A majority of dogs have/has long tails.

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toway

Senior Member
Russian
I have a question on how to use verbs in sentences like:

'A majority of dogs have long tails.'

Is it right to use have or should I change it for has because of 'majority',
that is a singular noun, especially when this fact is gained by the article 'a' before this word?
 
  • entangledbank

    Senior Member
    English - South-East England
    Definitely 'have'. At least in BrE. It's the only possibility, because only the dogs have tails.* Even omitting the dogs, you say that the majority have long tails. It's a quantifying word like 'lot', 'number', whose number is always ignored: Some dogs have short tails, but a lot have long tails.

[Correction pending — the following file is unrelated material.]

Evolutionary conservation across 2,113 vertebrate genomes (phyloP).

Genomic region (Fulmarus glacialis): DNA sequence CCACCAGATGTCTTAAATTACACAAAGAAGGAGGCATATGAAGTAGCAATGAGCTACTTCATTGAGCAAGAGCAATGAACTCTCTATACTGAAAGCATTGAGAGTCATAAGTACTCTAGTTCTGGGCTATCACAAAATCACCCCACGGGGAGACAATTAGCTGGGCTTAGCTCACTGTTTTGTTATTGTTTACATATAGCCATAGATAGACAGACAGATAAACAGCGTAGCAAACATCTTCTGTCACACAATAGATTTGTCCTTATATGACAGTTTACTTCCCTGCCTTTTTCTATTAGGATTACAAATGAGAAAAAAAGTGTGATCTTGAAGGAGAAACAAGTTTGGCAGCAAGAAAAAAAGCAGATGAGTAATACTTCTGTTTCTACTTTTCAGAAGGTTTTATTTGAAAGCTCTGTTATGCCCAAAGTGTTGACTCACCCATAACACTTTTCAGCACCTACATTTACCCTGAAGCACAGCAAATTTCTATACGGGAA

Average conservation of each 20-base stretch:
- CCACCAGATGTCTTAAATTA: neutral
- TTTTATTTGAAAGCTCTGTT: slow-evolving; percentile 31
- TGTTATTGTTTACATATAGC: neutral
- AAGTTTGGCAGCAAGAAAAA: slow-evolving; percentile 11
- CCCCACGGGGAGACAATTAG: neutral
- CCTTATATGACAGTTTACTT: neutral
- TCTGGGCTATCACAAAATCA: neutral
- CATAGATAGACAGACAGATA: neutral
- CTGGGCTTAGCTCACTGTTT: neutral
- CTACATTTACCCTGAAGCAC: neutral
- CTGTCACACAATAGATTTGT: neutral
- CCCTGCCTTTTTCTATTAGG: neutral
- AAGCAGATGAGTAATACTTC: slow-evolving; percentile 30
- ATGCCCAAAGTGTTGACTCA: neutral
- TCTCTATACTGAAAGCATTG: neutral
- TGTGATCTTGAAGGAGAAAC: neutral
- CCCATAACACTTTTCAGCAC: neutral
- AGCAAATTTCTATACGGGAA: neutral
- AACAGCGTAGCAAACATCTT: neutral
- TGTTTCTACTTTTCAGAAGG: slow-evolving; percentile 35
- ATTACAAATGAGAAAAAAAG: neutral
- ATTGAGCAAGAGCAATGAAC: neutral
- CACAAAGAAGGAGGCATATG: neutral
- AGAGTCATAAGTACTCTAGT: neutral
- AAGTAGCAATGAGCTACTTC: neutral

* That makes it different from some other group words: if a group of dogs is/are attacking me, then it's true both that the dogs are attacking me and that the group is attacking me. A group can attack, but a majority can't have a tail.
     
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